"And on the first of the sabbaths, Mary the Magdalene doth come early (there being yet darkness) to the tomb, and she seeth the stone having been taken away out of the tomb," (YLT)
It may very well be that "the first of the sabbaths" on the eve of the sabbaths were speaking of after the holy sabbath days of Passover and Unleavened Bread (eve of the Sabbaths) on the 14th and 15th of Nissan, they would have begun to count seven sabbaths to get to Pentecost (Lev. 23:15).
So, in this view, "the first of the sabbaths" would have been the first regular sabbath / Saturday to count seven regular sabbaths to Pentecost.
This does seem to fit nicely with a literal mid-week cut off of Dan. 9:27 and does count a literal three days and three nights which Christ prophesied in Matt. 12:40. This makes an attractive argument but for one circumstance.
The two disciples that Jesus met on the road to Emmaus counters the idea of a Sabbath resurrection day. Emmaus could have been one of several villages walking distance from Jerusalem, the shortest of which appears to have been 36 stadia or about 1 mile. It could have been as much as 7 miles from Jerusalem. Either distance was too far for the disciples to consider traveling on the Sabbath.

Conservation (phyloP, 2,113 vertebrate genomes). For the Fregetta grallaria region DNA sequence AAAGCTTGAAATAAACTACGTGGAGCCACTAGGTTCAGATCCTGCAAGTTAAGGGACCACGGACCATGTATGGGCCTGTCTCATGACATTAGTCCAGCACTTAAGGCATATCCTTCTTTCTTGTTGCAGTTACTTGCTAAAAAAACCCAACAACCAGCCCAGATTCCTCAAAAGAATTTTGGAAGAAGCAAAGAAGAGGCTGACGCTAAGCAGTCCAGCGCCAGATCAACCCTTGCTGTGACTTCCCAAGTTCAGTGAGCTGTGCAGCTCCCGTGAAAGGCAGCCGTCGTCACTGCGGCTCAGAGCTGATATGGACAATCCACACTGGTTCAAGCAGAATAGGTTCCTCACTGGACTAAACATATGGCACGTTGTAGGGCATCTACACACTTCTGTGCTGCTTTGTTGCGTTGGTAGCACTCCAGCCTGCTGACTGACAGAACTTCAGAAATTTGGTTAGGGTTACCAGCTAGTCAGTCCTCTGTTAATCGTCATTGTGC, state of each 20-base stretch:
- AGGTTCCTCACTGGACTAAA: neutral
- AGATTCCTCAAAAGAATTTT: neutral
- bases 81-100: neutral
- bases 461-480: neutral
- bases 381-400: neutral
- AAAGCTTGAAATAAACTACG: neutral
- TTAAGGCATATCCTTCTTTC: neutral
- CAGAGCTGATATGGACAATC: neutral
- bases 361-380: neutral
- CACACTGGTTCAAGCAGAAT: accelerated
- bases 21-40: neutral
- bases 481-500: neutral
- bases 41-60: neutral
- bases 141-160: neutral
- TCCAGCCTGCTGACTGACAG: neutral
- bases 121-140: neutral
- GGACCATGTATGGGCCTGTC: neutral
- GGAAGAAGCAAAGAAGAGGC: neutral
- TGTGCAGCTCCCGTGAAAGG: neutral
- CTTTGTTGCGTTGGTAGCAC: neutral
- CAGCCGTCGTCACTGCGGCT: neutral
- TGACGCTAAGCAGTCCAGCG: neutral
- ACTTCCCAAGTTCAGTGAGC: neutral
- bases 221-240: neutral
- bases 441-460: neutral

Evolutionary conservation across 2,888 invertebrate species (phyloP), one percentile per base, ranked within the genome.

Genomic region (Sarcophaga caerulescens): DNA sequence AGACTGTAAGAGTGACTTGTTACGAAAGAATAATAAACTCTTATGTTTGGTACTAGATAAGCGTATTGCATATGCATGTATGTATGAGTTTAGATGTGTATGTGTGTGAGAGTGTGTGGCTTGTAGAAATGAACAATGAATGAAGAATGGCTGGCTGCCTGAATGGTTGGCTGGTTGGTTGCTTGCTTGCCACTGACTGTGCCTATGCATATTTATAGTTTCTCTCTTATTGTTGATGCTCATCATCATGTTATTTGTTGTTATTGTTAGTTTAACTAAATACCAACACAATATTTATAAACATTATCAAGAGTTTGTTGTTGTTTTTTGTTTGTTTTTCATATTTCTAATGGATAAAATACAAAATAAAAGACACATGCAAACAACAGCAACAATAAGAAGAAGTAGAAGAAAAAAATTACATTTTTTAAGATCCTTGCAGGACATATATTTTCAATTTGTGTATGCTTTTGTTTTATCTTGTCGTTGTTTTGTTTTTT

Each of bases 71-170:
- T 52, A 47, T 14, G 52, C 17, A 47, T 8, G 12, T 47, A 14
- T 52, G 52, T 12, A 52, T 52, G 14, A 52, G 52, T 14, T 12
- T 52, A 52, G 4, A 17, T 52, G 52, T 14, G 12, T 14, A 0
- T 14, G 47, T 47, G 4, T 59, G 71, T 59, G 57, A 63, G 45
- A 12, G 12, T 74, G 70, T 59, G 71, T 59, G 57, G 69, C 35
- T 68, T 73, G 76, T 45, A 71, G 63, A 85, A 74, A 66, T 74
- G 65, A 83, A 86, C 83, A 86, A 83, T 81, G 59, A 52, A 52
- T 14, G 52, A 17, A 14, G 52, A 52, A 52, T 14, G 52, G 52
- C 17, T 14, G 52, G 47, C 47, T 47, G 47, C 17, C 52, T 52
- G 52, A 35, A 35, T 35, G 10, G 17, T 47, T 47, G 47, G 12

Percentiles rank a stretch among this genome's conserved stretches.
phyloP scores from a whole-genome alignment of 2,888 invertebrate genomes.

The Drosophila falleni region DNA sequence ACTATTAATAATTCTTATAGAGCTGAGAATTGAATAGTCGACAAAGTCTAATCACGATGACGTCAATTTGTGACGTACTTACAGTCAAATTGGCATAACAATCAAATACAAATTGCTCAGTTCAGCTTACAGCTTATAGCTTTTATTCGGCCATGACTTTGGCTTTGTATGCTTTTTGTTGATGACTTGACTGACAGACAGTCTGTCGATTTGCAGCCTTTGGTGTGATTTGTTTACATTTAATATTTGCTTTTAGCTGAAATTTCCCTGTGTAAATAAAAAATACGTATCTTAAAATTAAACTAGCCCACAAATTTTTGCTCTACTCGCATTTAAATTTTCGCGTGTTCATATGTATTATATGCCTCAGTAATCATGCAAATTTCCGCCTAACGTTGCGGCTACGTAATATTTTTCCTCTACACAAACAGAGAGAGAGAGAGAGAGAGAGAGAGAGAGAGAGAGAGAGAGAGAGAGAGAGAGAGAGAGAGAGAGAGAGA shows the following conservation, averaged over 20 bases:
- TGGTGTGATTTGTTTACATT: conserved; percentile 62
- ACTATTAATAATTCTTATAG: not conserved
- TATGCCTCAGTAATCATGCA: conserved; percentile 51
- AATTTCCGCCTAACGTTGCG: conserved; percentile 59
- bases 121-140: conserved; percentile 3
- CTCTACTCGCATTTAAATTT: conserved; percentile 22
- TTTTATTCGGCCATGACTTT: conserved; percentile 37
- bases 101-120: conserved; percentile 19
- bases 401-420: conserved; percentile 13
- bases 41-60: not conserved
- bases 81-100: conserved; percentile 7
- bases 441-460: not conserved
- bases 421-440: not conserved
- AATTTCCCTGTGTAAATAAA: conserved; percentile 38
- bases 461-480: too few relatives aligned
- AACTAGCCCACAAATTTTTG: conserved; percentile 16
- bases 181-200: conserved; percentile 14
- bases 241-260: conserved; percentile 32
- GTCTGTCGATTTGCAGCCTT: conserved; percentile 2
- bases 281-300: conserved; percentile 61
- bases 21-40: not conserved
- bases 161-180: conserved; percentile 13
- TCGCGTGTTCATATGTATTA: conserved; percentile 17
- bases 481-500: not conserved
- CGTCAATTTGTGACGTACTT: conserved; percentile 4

Therefore, it appears that "first of the Sabbaths" must be understood as Sabbath + 1, or the first day of the first sabbath week to Pentecost.
That still leaves the discussion of the crucifixion on the afternoon of Nissan 14, eating the Passover meal after sundown which began Nissan 15 and trying to determine if Nissan 14 was a Thursday or Friday.
A hebrew idiom - any part of a day or night constituted a full day per traditional Jewish teaching (and the Talmud).
So - Jesus died Friday before sundown (before the Sabbath) and was burried (1 day), Jesus remains buried Friday through Saturday sundown (2 day), Jesus is resurrected on Sunday morning ("on the third day" - which per the idiom is a day and night (a full day).
This actually is what harmonizes the verses which say Jesus arose "on the third day" with "three days and three nights".
Note: night is actually morning and morning is part of the day.
Friday day(12am - 6pm) and Friday evening(6pm - 12am) = 1st day
Saturday morning(12am - 6am) and Saturday day(6am - 12am) = 2nd day
Sunday morning(12am - 6am) and Sunday day is part of the morning(12am - 12am) = 3rd day